Background and Purpose-The stroke patient population is heterogeneous, leading to wide variation in outcome caused by differences in age, initial severity, and presence of concomitant disease. Setting an identical recovery target for all patients in intervention trials may conceal individually important therapeutic treatment effects. Instead, a variable end point that takes severity or likely prognosis into account may be more informative.
Methods-We used data from the Glycine Antagonist in Neuroprotection (GAIN) International trial to assess statistical power of various primary end points for intervention trials. We selected prognosis-adjusted cut points based on Barthel Index (BI) or Rankin Scale (RS) using a prognostic model, or assigned a fixed end point within subgroups of patients defined by their Oxford category or National Institutes of Health Stroke Scale (NIHSS) score. We simulated a treatment effect and estimated statistical power with standard formulae.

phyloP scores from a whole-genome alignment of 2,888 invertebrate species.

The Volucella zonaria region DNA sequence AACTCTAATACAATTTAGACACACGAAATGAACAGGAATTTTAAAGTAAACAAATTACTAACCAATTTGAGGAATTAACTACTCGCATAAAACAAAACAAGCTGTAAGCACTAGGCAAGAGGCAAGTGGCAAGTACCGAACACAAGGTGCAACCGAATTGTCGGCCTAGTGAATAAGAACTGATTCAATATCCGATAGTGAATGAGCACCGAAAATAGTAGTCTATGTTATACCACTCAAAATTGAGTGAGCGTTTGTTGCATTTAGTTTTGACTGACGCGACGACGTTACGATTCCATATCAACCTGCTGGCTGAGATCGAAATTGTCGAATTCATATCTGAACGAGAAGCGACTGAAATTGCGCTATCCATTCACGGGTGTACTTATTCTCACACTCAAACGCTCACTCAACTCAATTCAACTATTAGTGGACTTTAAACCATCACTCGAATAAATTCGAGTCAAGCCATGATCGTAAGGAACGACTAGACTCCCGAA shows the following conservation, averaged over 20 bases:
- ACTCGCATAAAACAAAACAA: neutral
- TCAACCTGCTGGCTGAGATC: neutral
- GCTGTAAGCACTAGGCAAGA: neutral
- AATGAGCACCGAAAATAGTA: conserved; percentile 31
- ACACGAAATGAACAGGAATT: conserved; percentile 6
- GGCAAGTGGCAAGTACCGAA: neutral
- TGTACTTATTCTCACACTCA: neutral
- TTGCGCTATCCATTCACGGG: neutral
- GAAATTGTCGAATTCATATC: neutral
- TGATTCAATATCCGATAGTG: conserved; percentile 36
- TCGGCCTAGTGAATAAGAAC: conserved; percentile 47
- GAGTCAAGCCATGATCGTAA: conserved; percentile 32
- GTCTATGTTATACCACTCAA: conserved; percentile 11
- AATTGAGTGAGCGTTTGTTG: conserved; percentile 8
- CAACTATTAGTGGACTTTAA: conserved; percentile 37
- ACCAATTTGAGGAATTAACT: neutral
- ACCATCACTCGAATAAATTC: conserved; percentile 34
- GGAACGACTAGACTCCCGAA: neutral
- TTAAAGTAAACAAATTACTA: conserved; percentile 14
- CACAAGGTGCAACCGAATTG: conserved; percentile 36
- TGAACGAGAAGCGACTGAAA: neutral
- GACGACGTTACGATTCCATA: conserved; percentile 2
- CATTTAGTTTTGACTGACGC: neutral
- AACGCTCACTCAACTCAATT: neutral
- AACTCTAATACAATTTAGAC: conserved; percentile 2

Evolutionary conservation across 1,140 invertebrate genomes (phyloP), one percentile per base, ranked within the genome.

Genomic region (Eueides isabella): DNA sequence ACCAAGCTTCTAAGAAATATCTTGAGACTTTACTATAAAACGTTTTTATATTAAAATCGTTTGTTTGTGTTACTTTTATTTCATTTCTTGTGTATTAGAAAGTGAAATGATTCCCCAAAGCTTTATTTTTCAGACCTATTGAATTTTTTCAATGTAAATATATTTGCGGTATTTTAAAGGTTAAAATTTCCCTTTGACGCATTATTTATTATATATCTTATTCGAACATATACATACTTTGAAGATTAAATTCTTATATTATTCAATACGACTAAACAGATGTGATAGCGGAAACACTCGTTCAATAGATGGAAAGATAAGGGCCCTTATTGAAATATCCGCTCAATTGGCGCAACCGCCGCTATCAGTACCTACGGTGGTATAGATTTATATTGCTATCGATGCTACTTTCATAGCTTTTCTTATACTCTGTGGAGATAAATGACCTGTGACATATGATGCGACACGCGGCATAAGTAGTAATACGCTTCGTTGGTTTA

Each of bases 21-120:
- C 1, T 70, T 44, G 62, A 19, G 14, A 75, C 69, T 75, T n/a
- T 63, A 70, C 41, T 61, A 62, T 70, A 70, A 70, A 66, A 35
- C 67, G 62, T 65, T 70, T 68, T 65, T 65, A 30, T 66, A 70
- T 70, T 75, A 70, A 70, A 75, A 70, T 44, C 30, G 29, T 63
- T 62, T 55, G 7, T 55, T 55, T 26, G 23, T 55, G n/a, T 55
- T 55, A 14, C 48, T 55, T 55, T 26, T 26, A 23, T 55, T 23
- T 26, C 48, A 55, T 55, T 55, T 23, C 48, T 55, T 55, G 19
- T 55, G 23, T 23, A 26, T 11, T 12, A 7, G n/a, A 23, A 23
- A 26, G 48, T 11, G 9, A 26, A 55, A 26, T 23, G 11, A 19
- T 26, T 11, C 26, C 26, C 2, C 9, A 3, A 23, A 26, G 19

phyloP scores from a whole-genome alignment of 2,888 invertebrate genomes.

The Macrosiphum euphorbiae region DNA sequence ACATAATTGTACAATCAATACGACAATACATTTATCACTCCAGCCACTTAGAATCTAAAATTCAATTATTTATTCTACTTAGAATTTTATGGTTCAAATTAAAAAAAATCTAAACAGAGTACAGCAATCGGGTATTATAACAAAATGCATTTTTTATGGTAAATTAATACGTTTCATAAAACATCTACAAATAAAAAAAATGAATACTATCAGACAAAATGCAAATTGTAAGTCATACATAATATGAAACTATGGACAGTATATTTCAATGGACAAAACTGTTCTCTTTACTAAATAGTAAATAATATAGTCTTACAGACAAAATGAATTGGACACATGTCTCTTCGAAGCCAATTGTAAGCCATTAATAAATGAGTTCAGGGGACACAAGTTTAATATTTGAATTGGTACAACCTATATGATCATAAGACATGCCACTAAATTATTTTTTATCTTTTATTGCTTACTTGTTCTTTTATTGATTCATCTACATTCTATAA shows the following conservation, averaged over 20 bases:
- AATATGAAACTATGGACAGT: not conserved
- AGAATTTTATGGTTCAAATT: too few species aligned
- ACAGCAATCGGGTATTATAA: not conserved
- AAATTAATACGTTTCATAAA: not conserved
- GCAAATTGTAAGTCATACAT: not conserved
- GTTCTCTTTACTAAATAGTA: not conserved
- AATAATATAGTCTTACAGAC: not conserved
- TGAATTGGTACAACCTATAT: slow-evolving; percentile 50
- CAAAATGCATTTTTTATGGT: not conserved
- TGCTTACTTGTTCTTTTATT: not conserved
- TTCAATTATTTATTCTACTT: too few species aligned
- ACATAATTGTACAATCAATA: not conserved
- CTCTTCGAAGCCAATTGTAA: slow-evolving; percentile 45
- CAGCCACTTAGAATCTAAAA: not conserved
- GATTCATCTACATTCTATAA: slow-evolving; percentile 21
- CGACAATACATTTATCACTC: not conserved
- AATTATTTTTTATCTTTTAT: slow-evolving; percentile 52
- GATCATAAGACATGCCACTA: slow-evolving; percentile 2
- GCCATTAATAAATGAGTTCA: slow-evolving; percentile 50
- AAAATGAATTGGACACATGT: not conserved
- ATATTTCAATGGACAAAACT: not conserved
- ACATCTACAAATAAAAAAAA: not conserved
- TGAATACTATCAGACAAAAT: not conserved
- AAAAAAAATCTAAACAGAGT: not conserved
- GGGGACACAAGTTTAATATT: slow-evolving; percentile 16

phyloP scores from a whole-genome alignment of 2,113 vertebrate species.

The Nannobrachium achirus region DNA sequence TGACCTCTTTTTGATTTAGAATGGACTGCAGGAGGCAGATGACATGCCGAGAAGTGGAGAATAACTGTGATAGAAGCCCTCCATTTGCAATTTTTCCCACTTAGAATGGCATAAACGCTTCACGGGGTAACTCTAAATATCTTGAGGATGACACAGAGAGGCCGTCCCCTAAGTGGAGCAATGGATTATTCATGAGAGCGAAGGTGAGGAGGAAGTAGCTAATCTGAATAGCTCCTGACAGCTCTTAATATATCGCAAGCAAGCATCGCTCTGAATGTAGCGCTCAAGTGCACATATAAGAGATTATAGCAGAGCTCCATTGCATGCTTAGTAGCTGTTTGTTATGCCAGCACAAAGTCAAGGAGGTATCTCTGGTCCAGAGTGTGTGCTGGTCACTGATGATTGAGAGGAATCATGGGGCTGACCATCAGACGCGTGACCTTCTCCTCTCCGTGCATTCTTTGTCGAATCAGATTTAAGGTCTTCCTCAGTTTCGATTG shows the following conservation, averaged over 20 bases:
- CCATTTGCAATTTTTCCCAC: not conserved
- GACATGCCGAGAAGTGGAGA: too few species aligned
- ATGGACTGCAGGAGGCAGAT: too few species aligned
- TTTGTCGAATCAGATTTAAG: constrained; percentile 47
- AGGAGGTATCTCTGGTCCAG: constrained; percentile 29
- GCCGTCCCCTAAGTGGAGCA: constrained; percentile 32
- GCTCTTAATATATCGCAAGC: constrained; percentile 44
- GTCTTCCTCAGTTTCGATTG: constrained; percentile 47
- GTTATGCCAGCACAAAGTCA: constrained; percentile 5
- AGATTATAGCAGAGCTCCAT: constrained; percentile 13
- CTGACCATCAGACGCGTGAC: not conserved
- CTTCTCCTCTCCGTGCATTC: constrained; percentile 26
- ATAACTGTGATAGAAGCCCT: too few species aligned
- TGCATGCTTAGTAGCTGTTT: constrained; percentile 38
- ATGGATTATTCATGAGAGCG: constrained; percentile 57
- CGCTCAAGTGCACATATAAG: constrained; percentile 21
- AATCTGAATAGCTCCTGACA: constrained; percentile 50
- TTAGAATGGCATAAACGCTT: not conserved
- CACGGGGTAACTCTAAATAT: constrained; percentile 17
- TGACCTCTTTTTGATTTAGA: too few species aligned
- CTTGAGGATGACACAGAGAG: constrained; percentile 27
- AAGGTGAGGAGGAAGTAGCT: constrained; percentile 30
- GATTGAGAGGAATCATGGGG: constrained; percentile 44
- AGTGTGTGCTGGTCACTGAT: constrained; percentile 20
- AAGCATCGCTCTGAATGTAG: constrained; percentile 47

Results-Assignment of end points using a prognostic model for individual patients increased statistical power, when compared with assigning end points using only the Oxford classification. For the BI, power was increased from 60% to 88% (equivalent to a 49% reduction in sample size if power remains unchanged). With the RS end points, power was increased from 84% to 92% (or a 24% reduction in sample size). Versus a fixed end point for all patients, model-based methods increased power by 22 percentage points for BIgreater than or equal to95 and 14 percentage points for RSless than or equal to1 ( effective sample size reductions 43% and 34%).
Conclusion-Prognosis-adjusted end points can increase statistical power compared with fixed end points. Assessment is based on realistic goals for individual patients and yet trial results remain generalizable.
|Number of pages||5|
|Publication status||Published - Mar 2005|
- clinical trials
- stroke, acute
- RANDOMIZED CONTROLLED-TRIAL
- CEREBRAL INFARCTION